Coast Guard, NOAA transports two rehabilitated Hawaiian monk seals to Oahu

Petty Officer 2nd Class Garth Booye, an aviation maintenance technician at Coast Guard Air Station Barbers Point, ensures a carrier transporting two rehabilitated Hawaiian monk seals is properly secured in an HC-130 Hercules airplane Sept. 3, 2015. Coast Guard crews, working with the National Oceanic and Atmospheric Administration transported the seals from the Big Island to Oahu for future release back to the Northwestern Hawaiian Islands. NOAA has authorized the 14th Coast Guard District to collect and release imagery under the authority of NMFS Permit No. 18786. (U.S. Coast Guard photo by Petty Officer 2nd Class Tara Molle)

Petty Officer 2nd Class Garth Booye ensures a carrier transporting two rehabilitated Hawaiian monk seals is properly secured in an HC-130 Hercules airplane Sept. 3, 2015. . (U.S. Coast Guard photo by Petty Officer 2nd Class Tara Molle)

HONOLULU — Coast Guard crews, working with the National Oceanic and Atmospheric Administration transported two rehabilitated Hawaiian monk seals from the Big Island to Oahu, Thursday for future release back to the Northwestern Hawaiian Islands.

The HC-130 Hercules airplane crew from Coast Guard Air Station Barbers Point, Oahu, received the seals at Kona International Airport, Kailua-Kona, Thursday morning.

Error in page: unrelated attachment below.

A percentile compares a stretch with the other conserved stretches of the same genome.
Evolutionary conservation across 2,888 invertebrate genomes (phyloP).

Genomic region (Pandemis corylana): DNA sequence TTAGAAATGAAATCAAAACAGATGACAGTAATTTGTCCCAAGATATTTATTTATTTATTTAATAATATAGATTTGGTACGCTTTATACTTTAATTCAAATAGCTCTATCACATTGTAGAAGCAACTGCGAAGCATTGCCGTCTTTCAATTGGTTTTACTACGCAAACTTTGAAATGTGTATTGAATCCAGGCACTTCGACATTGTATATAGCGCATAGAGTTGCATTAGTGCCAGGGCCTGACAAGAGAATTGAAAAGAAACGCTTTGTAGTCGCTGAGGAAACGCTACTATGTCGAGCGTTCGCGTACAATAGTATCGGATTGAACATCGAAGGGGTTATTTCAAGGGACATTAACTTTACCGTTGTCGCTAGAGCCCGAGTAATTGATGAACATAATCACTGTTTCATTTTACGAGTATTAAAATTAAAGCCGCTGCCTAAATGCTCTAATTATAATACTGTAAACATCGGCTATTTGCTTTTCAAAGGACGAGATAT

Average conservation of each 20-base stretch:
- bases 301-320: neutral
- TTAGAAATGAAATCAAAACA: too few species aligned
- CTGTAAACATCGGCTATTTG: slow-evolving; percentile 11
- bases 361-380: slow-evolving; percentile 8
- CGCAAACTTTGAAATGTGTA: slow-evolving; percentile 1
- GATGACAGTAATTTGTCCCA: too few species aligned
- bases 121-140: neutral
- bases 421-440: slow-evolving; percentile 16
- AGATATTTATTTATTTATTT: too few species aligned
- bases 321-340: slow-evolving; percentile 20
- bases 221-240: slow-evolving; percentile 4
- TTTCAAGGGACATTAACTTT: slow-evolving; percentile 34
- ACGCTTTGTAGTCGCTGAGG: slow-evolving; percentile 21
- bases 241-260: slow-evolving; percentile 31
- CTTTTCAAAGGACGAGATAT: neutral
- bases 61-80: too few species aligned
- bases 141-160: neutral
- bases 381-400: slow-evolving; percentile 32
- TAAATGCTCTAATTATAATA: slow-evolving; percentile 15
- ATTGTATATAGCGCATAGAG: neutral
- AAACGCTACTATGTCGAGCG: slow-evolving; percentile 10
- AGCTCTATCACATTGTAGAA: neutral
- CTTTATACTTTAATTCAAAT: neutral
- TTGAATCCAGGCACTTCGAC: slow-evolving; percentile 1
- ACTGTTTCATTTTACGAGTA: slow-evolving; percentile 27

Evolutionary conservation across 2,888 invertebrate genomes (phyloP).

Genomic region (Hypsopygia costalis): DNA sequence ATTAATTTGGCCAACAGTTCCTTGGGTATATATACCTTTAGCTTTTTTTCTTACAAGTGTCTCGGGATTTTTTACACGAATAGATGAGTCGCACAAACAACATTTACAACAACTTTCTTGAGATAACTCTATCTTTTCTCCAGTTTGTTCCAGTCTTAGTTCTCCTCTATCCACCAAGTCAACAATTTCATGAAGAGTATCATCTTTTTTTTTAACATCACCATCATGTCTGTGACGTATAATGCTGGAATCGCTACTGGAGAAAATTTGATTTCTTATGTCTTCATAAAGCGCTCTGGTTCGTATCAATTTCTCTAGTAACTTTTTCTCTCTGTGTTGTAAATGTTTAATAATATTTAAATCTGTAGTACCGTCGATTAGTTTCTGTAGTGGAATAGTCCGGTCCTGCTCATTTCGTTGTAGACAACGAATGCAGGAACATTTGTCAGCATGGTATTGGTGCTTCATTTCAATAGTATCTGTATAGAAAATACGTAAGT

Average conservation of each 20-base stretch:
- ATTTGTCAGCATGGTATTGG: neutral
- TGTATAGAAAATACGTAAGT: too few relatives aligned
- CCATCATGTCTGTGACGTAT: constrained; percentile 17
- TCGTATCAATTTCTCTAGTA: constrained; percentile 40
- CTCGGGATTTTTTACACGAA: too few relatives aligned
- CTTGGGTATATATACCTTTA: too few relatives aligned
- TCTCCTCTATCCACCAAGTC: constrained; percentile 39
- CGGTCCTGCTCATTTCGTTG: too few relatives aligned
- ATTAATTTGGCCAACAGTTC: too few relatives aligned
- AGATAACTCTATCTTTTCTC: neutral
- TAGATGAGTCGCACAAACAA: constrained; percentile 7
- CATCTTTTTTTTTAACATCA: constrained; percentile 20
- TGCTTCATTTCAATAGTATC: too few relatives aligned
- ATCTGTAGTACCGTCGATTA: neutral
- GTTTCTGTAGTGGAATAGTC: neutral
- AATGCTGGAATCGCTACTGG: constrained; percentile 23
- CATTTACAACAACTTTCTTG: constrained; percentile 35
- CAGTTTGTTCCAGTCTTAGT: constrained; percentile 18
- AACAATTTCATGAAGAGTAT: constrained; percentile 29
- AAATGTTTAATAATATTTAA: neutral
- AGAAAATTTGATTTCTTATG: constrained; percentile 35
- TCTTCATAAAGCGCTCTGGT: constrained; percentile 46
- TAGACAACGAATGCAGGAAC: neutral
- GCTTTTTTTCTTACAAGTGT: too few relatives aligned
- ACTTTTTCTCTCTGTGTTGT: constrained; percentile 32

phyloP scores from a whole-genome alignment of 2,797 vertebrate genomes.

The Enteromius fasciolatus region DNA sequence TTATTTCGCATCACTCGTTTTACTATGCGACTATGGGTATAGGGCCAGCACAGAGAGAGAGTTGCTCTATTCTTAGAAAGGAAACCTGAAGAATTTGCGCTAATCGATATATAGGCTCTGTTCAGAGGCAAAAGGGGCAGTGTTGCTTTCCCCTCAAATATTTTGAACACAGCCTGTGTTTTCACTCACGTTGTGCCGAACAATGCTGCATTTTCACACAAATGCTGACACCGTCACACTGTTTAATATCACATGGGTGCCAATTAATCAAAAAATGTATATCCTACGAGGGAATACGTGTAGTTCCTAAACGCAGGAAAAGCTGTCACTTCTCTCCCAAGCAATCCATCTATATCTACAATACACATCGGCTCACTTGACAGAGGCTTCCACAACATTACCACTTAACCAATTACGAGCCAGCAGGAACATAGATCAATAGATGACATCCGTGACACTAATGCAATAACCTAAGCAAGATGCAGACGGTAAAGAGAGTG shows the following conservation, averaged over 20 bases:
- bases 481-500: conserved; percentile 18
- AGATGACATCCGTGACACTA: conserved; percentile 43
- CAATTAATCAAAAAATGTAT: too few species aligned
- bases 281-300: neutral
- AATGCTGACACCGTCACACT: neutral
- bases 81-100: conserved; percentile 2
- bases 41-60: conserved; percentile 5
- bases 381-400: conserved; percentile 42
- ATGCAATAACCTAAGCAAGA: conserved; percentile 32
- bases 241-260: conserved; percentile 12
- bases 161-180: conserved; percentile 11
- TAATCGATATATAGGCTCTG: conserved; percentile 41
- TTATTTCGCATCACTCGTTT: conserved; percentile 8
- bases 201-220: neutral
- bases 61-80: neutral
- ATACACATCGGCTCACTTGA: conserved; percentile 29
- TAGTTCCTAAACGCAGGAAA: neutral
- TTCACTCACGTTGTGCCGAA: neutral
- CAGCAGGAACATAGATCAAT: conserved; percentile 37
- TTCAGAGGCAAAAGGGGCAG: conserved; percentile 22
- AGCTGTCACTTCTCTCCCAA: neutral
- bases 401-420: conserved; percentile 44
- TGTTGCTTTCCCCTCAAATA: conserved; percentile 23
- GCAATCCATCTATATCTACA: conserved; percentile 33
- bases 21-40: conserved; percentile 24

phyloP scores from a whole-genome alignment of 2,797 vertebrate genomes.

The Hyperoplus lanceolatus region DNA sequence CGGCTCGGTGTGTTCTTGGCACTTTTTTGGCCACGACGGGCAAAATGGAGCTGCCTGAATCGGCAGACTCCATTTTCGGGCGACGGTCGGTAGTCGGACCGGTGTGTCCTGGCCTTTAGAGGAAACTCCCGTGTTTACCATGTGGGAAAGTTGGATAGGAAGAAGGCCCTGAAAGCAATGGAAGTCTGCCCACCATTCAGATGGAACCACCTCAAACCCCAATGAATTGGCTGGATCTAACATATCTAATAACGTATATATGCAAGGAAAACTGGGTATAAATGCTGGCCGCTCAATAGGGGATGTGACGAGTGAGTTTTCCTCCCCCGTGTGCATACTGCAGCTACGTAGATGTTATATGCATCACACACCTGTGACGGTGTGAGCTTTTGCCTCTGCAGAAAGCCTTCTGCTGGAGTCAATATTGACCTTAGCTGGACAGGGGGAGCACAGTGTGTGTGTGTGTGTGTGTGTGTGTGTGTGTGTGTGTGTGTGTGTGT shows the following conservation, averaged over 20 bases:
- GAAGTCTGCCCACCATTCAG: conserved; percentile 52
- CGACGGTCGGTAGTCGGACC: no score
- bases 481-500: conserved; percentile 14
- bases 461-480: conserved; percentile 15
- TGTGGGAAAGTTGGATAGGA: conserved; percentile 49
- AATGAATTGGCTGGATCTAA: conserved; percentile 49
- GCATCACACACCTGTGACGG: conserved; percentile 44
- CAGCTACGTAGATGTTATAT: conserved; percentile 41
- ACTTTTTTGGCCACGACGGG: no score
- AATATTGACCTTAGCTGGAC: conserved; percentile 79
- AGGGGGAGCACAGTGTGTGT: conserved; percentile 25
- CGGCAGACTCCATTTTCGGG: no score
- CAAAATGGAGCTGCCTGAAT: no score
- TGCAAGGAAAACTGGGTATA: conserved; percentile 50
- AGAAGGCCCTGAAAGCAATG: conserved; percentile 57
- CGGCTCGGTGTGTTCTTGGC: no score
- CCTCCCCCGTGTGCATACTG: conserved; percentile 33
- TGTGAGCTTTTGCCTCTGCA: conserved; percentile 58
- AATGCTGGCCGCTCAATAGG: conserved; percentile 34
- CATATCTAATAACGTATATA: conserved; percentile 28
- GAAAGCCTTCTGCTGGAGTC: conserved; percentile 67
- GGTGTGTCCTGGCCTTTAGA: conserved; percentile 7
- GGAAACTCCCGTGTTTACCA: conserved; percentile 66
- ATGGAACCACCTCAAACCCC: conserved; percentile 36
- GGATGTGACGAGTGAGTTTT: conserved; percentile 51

“We sincerely appreciate the assistance the Coast Guard provides,” said David Schofield, NOAA Marine Mammal Health and Response Program Manager. “There are only 1,100 Hawaiian Monk Seals left so this helps with their recovery tremendously.”

The Hawaiian monk seal is one of the rarest marine mammals in the world. Part of the true seal family, they are one of only two remaining monk seal species.

Safeguarding marine mammals falls under the Coast Guard’s living marine resources mission, one of the service’s 11 statutory missions. The nation’s waterways and their ecosystems are vital to the country’s economy and health. This includes ensuring the country’s marine protected species are provided the protection necessary to help their populations recover to healthy, sustainable levels.

The Coast Guard partners with NOAA on many living marine resources missions in Hawaii to protect endangered marine mammals including humpback whales. Operation Kohola Guardian involves coordinated joint Coast Guard, NOAA and State of Hawaii patrols of the National Marine Sanctuary during the peak Humpback Whale season months of January through March.

The 14th Coast Guard District is home to four Marine National Monuments and two National Marine Sanctuaries, more than any other region in the United States.

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